As he lies fatally ill in bed, June of 323 B.C., Alexander, in the delirium of his disease, must have envisioned the journey that he was about to take through the underworld of Hades.

By Lake Avernus, a malodorous sheet of bad water, was a cavern leading to the underworld. Make sacrifice to the dreaded goddess of night. On the road frightful forms of disease, hunger, death-dealing war, mad discord. Then innumerable spirits at the juncture of two great rivers begging the ferryman, Charon, for transport to the other shore, he choosing only the properly buried who also had the coin, the remainder doomed to aimless wandering with never a rest.

Alexander Afield

“The fang,
all have fallen to me in the hunt.
I scuffle to hold my ground, to stay on my feet.
In my ferocious roaring, howling, grunting in the beast’s ear, fear of myself stands my hair on end.
In war,
The thrilling war chants,
cries and shrieks,
dust of plains,
bloody wounds,
singing saber,
splintering lance,
clash of shields,
flesh bruised, broken, stuck,
sweat, stench, terror,
wrenching struggle
all have fallen to me in battle.
But this enemy, here, now, inside,
unseen, silent,
strikes me deep,
stabs me with sure death.
Time is brief. The tether to earthly life is short.
One secret of Alexander — not from Siwah, mother!
Foresight! Vigor! Beyond necessary!
Blinds the quickly dead!
Preemptive energy, my life, now of no avail.”

There, Hermes! To lead him down.
[JFD says: I have been “carpet bombed” with spam and am closing
the comments section permanently. Next, I will take down the entire blog,
soon. I do not have the time to deal with that kind of behavior.
I do not know what those “bombers” hate in what I do, but I am
exasperated. It is foolish. Those spammers want publicity by
sending me their stealth “ads” comments for me to put up. Bye!]



These pages embody my philosophy of poetry and life.
Just as a theory is a statment that attempts to account
for all the known facts in a field of inquiry, a philosophy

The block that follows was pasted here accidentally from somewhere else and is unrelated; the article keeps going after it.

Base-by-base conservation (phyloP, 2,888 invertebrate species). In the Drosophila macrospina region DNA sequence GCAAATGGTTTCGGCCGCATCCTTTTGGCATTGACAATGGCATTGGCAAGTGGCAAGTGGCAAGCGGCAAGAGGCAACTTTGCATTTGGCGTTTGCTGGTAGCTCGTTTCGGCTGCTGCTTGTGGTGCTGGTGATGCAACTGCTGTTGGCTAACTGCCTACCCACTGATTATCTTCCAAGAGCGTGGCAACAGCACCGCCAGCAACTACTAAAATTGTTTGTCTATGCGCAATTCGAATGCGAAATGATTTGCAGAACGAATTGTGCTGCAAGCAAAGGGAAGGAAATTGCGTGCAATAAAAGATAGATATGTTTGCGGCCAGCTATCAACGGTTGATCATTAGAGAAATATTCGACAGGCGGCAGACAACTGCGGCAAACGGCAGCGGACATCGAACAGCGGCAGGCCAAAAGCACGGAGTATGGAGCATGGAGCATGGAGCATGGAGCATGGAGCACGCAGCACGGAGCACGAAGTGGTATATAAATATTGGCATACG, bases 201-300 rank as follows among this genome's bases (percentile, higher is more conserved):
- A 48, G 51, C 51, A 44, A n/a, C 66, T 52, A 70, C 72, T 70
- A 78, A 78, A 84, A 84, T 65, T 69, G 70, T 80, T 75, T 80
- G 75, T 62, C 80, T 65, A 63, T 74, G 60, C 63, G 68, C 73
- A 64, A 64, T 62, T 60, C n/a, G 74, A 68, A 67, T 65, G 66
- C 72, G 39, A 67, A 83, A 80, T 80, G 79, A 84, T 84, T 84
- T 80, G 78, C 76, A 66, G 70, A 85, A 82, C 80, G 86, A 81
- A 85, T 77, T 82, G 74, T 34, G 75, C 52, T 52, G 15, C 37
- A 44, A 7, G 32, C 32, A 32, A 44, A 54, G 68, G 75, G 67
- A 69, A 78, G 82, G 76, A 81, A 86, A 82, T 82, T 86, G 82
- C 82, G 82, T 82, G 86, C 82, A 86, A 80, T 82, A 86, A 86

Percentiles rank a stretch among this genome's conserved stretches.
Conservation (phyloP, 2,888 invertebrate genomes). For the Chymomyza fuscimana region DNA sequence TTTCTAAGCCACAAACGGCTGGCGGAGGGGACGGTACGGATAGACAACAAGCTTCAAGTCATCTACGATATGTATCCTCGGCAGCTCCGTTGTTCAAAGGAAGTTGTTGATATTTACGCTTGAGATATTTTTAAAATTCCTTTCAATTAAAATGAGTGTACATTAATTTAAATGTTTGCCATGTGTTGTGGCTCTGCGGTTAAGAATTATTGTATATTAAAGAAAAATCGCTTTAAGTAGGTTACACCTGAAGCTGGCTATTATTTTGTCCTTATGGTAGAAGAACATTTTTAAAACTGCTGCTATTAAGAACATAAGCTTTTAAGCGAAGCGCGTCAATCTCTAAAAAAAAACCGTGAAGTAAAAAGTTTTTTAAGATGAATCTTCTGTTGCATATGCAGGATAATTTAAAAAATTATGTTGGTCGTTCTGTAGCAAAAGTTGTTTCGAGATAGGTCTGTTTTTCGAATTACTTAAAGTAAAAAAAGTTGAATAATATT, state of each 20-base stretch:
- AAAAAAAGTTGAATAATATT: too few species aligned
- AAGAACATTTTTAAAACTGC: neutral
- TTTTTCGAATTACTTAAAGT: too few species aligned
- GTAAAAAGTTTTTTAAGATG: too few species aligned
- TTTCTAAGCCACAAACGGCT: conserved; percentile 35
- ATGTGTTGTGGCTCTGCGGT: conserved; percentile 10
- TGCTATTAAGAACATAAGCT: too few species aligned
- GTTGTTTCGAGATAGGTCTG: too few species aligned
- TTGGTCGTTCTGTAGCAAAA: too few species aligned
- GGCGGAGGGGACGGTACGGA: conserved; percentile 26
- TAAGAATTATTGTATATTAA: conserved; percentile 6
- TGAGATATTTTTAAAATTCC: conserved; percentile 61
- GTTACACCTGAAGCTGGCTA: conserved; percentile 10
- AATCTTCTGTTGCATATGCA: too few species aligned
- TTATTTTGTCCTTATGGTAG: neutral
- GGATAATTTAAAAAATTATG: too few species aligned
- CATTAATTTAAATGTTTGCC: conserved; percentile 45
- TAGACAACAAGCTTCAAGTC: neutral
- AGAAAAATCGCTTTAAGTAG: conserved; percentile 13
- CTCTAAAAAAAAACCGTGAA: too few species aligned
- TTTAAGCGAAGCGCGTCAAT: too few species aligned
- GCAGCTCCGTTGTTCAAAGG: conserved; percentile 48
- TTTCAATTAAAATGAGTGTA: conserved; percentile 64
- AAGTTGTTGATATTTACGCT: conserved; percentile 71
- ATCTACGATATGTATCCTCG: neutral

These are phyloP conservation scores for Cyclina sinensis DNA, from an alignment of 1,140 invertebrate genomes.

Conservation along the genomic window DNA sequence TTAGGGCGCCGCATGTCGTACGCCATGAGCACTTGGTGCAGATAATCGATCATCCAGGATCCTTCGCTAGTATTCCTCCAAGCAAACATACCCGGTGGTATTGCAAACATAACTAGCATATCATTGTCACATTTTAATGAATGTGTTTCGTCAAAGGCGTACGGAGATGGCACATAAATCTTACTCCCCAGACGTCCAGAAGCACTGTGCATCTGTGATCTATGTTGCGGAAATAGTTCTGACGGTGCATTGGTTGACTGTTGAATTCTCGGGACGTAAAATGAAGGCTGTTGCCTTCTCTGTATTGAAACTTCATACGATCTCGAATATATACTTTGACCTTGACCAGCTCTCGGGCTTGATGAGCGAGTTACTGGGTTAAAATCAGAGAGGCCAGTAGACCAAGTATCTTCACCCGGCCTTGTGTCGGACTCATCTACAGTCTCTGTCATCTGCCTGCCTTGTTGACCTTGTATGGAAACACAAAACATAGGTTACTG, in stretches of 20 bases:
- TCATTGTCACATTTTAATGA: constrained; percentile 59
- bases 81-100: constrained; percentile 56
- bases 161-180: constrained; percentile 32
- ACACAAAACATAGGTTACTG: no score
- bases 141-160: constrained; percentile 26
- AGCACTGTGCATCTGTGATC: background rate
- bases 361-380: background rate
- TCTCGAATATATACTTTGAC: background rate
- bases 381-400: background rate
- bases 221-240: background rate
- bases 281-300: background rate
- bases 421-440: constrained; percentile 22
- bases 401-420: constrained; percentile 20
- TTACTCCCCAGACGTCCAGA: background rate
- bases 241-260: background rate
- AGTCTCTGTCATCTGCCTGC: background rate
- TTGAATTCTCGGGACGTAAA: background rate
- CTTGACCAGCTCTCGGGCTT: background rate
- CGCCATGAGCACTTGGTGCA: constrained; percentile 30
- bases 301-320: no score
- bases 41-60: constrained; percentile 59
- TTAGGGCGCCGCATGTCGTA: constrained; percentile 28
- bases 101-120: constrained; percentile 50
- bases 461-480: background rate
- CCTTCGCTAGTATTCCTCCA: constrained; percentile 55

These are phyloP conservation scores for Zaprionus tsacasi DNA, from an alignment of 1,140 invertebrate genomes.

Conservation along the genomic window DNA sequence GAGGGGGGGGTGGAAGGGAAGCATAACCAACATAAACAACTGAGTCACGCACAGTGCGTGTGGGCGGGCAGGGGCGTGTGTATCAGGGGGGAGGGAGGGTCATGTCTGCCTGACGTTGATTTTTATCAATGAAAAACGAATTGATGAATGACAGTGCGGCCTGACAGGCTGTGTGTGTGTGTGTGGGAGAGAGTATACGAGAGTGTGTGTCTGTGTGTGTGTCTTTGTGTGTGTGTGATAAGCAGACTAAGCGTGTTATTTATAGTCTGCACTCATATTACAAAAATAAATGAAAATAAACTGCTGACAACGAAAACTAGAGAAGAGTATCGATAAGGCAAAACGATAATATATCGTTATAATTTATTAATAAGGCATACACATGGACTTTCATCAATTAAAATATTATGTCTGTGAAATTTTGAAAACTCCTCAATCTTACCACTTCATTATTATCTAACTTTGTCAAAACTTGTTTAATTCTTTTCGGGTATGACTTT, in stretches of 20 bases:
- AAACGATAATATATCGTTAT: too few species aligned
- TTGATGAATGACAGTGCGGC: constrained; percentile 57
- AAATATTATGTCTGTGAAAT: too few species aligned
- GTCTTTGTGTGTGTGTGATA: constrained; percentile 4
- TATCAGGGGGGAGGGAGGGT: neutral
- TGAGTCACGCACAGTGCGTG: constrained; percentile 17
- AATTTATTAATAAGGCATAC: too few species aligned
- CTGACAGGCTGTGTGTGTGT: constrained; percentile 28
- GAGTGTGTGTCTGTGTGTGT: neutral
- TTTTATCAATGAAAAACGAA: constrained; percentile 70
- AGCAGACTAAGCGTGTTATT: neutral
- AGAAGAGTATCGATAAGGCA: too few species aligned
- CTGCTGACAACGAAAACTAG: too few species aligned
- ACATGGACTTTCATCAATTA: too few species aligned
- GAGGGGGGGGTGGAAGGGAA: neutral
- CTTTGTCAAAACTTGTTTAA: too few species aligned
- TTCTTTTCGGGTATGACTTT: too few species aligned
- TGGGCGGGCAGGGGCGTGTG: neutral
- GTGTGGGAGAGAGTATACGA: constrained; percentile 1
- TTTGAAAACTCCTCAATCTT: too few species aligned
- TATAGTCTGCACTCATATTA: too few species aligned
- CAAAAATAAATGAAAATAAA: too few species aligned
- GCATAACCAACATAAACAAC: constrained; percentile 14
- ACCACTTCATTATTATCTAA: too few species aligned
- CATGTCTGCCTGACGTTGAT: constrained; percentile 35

is an attempt to organize a body of knowledge; in the case of my
philosophy, it’s how I’ve got it together.

To repeat,
scansion is my thing, not perfect all the time, but it defines poetry
as free or disciplined. It takes poetry somewhere beyond rambling
emotion. It adds the intellect to a weightier presence because
the emotion is an intellectualized form of passion. It brings
the possibility of eloquence, which I define as an achievement,
or effect, issuing only from the amalgam of intellect and
passion. Poetry is something more than an affair of the heart,
a feeling, worn on the sleeve. Poetry makes one feel and think,
think about what you feel,
and feel what you think.
No dichotomy there.

I write according to general principles of scansion. I am not
free under the rules, except in imagination. The discipline
of the rules forces greater attention to the content expressing the
ideas. Therefore, I try to be a “strict constructionist”.
I tire of the scofflaw verse that careens
out of control across the page
ignoring the rules of the road,
missing the elements of rhythm.



The Dark Realm

William Cullen Bryant wrote in his poem, Thanatopsis:
“So live that when thy summons comes to join the innumerable caravan that moves to that mysterious realm where each shall take his place in the silent halls of death, thou go not like a quarry slave, scourged to his dungeon, but sustained and soothed by an unfaltering trust, approach thy grave like one who wraps the drapery of his couch about him and lies down to pleasant dreams.”

This is hell, down here, the underground of this web site. Of the five billion people on earth, you are probably one in a billion who may come this far into the labyrinth I have dug. That is, besides the creepy web “crawlers” you find squirming around in dark places like this. (The content will never be finished for any of my pages for as long as I may live.) Who are you, here echoing with the cries of curiosity in the caverns of my mind? That is, besides the mute spiders seeking dumb testimony to my existence. Who you are I cannot imagine.

Who would want to go to hell? Alexander would. There was no other concept for him. But he had to face the rigors of the journey. It took him several days to realize that he was surely going to die. Then it took him several more to get the job done. Our contemporary medical investigators have determined that the paralysis ascending from his extremities may have made him appear to be dead when his mind may still have been active. In that time, he may have heard the violence among his survivors swirling about him, and his delirium from his illness may have magnified his spiritual convictions to the extreme. His body was reported not to have begun to decay for an unusual time, six days, after his “death”, before the Egyptian embalmers started their task. Thus I stretch my imagination to not unreasonable lengths.

If this were an opera or a film, the dramatic possibilities are great. Easier on film than the stage. But I have it on the stage. I am sorry no one is interested. I have communicated only with mutes.

I will use the ancient Greek conception of hell to arrange these final pages. To fill them, I have put down some sentiments and poetry I have written.